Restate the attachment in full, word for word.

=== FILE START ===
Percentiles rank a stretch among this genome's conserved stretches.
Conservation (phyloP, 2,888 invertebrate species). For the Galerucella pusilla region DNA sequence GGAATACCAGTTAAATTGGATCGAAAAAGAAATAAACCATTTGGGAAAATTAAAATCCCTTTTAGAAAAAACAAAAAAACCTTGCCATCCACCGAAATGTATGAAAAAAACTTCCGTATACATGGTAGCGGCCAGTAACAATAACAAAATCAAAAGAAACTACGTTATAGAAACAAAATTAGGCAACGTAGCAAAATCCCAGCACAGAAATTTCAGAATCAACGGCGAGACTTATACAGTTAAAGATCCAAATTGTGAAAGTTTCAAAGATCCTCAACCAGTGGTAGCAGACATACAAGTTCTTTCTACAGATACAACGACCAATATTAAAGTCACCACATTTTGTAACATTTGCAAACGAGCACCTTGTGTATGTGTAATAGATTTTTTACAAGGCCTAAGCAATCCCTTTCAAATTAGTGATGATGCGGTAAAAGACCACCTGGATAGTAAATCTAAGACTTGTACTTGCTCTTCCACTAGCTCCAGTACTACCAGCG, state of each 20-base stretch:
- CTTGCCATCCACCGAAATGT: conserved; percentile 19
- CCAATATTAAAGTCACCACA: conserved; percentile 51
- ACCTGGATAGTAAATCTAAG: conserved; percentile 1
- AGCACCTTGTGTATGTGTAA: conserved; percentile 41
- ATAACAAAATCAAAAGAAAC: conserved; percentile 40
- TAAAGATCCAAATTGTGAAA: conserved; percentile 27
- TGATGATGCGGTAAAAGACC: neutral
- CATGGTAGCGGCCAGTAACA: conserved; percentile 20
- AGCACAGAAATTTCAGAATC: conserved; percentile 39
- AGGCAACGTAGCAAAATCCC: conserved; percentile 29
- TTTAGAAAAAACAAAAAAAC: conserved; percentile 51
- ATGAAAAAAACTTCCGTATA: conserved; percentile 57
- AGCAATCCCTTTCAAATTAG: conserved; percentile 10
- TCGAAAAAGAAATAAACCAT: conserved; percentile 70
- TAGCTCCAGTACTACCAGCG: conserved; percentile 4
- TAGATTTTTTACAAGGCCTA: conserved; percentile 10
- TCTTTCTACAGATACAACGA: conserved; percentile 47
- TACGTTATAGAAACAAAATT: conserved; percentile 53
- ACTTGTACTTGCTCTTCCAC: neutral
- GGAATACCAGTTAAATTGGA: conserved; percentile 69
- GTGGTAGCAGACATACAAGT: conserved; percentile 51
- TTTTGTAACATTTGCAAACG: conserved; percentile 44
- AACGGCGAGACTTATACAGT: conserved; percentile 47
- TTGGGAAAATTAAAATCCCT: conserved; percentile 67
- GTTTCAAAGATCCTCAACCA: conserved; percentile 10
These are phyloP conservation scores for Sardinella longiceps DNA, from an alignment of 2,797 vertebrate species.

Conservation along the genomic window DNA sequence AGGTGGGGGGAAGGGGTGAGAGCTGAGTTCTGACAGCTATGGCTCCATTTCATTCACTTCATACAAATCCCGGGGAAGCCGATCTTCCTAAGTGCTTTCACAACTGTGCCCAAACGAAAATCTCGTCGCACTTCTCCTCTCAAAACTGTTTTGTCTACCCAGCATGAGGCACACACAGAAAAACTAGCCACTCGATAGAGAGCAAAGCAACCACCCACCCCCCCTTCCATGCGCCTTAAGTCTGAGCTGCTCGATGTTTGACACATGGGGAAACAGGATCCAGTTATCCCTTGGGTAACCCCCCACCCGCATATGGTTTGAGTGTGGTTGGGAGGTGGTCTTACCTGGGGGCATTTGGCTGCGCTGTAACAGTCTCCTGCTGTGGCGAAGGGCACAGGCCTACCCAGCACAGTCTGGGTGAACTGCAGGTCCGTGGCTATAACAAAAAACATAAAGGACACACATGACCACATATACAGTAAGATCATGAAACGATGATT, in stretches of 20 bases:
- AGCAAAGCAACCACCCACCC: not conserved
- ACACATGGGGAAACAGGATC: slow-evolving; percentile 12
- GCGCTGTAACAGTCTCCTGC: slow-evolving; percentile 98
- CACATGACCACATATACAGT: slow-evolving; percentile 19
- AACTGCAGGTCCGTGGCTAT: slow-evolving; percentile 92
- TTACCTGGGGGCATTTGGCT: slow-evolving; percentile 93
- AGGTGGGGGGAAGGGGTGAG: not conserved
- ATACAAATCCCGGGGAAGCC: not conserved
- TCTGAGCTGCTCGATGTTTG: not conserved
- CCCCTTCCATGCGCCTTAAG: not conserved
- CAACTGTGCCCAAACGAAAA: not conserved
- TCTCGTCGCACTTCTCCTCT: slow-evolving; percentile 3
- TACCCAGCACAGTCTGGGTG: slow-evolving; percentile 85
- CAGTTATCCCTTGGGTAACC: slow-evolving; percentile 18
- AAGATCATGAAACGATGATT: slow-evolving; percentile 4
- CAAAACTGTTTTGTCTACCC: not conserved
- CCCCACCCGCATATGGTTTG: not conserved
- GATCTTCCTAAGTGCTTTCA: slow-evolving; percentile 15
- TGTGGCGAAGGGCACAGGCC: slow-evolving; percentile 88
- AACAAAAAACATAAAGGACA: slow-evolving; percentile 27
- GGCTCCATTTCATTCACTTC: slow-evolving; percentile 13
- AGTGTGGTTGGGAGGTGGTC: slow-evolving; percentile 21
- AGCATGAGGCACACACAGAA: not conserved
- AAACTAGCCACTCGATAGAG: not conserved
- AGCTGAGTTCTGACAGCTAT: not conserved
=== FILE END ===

Percentiles rank a stretch among this genome's conserved stretches.
Conservation (phyloP, 2,888 invertebrate species). For the Galerucella pusilla region DNA sequence GGAATACCAGTTAAATTGGATCGAAAAAGAAATAAACCATTTGGGAAAATTAAAATCCCTTTTAGAAAAAACAAAAAAACCTTGCCATCCACCGAAATGTATGAAAAAAACTTCCGTATACATGGTAGCGGCCAGTAACAATAACAAAATCAAAAGAAACTACGTTATAGAAACAAAATTAGGCAACGTAGCAAAATCCCAGCACAGAAATTTCAGAATCAACGGCGAGACTTATACAGTTAAAGATCCAAATTGTGAAAGTTTCAAAGATCCTCAACCAGTGGTAGCAGACATACAAGTTCTTTCTACAGATACAACGACCAATATTAAAGTCACCACATTTTGTAACATTTGCAAACGAGCACCTTGTGTATGTGTAATAGATTTTTTACAAGGCCTAAGCAATCCCTTTCAAATTAGTGATGATGCGGTAAAAGACCACCTGGATAGTAAATCTAAGACTTGTACTTGCTCTTCCACTAGCTCCAGTACTACCAGCG, state of each 20-base stretch:
- CTTGCCATCCACCGAAATGT: conserved; percentile 19
- CCAATATTAAAGTCACCACA: conserved; percentile 51
- ACCTGGATAGTAAATCTAAG: conserved; percentile 1
- AGCACCTTGTGTATGTGTAA: conserved; percentile 41
- ATAACAAAATCAAAAGAAAC: conserved; percentile 40
- TAAAGATCCAAATTGTGAAA: conserved; percentile 27
- TGATGATGCGGTAAAAGACC: neutral
- CATGGTAGCGGCCAGTAACA: conserved; percentile 20
- AGCACAGAAATTTCAGAATC: conserved; percentile 39
- AGGCAACGTAGCAAAATCCC: conserved; percentile 29
- TTTAGAAAAAACAAAAAAAC: conserved; percentile 51
- ATGAAAAAAACTTCCGTATA: conserved; percentile 57
- AGCAATCCCTTTCAAATTAG: conserved; percentile 10
- TCGAAAAAGAAATAAACCAT: conserved; percentile 70
- TAGCTCCAGTACTACCAGCG: conserved; percentile 4
- TAGATTTTTTACAAGGCCTA: conserved; percentile 10
- TCTTTCTACAGATACAACGA: conserved; percentile 47
- TACGTTATAGAAACAAAATT: conserved; percentile 53
- ACTTGTACTTGCTCTTCCAC: neutral
- GGAATACCAGTTAAATTGGA: conserved; percentile 69
- GTGGTAGCAGACATACAAGT: conserved; percentile 51
- TTTTGTAACATTTGCAAACG: conserved; percentile 44
- AACGGCGAGACTTATACAGT: conserved; percentile 47
- TTGGGAAAATTAAAATCCCT: conserved; percentile 67
- GTTTCAAAGATCCTCAACCA: conserved; percentile 10
These are phyloP conservation scores for Sardinella longiceps DNA, from an alignment of 2,797 vertebrate species.

Conservation along the genomic window DNA sequence AGGTGGGGGGAAGGGGTGAGAGCTGAGTTCTGACAGCTATGGCTCCATTTCATTCACTTCATACAAATCCCGGGGAAGCCGATCTTCCTAAGTGCTTTCACAACTGTGCCCAAACGAAAATCTCGTCGCACTTCTCCTCTCAAAACTGTTTTGTCTACCCAGCATGAGGCACACACAGAAAAACTAGCCACTCGATAGAGAGCAAAGCAACCACCCACCCCCCCTTCCATGCGCCTTAAGTCTGAGCTGCTCGATGTTTGACACATGGGGAAACAGGATCCAGTTATCCCTTGGGTAACCCCCCACCCGCATATGGTTTGAGTGTGGTTGGGAGGTGGTCTTACCTGGGGGCATTTGGCTGCGCTGTAACAGTCTCCTGCTGTGGCGAAGGGCACAGGCCTACCCAGCACAGTCTGGGTGAACTGCAGGTCCGTGGCTATAACAAAAAACATAAAGGACACACATGACCACATATACAGTAAGATCATGAAACGATGATT, in stretches of 20 bases:
- AGCAAAGCAACCACCCACCC: not conserved
- ACACATGGGGAAACAGGATC: slow-evolving; percentile 12
- GCGCTGTAACAGTCTCCTGC: slow-evolving; percentile 98
- CACATGACCACATATACAGT: slow-evolving; percentile 19
- AACTGCAGGTCCGTGGCTAT: slow-evolving; percentile 92
- TTACCTGGGGGCATTTGGCT: slow-evolving; percentile 93
- AGGTGGGGGGAAGGGGTGAG: not conserved
- ATACAAATCCCGGGGAAGCC: not conserved
- TCTGAGCTGCTCGATGTTTG: not conserved
- CCCCTTCCATGCGCCTTAAG: not conserved
- CAACTGTGCCCAAACGAAAA: not conserved
- TCTCGTCGCACTTCTCCTCT: slow-evolving; percentile 3
- TACCCAGCACAGTCTGGGTG: slow-evolving; percentile 85
- CAGTTATCCCTTGGGTAACC: slow-evolving; percentile 18
- AAGATCATGAAACGATGATT: slow-evolving; percentile 4
- CAAAACTGTTTTGTCTACCC: not conserved
- CCCCACCCGCATATGGTTTG: not conserved
- GATCTTCCTAAGTGCTTTCA: slow-evolving; percentile 15
- TGTGGCGAAGGGCACAGGCC: slow-evolving; percentile 88
- AACAAAAAACATAAAGGACA: slow-evolving; percentile 27
- GGCTCCATTTCATTCACTTC: slow-evolving; percentile 13
- AGTGTGGTTGGGAGGTGGTC: slow-evolving; percentile 21
- AGCATGAGGCACACACAGAA: not conserved
- AAACTAGCCACTCGATAGAG: not conserved
- AGCTGAGTTCTGACAGCTAT: not conserved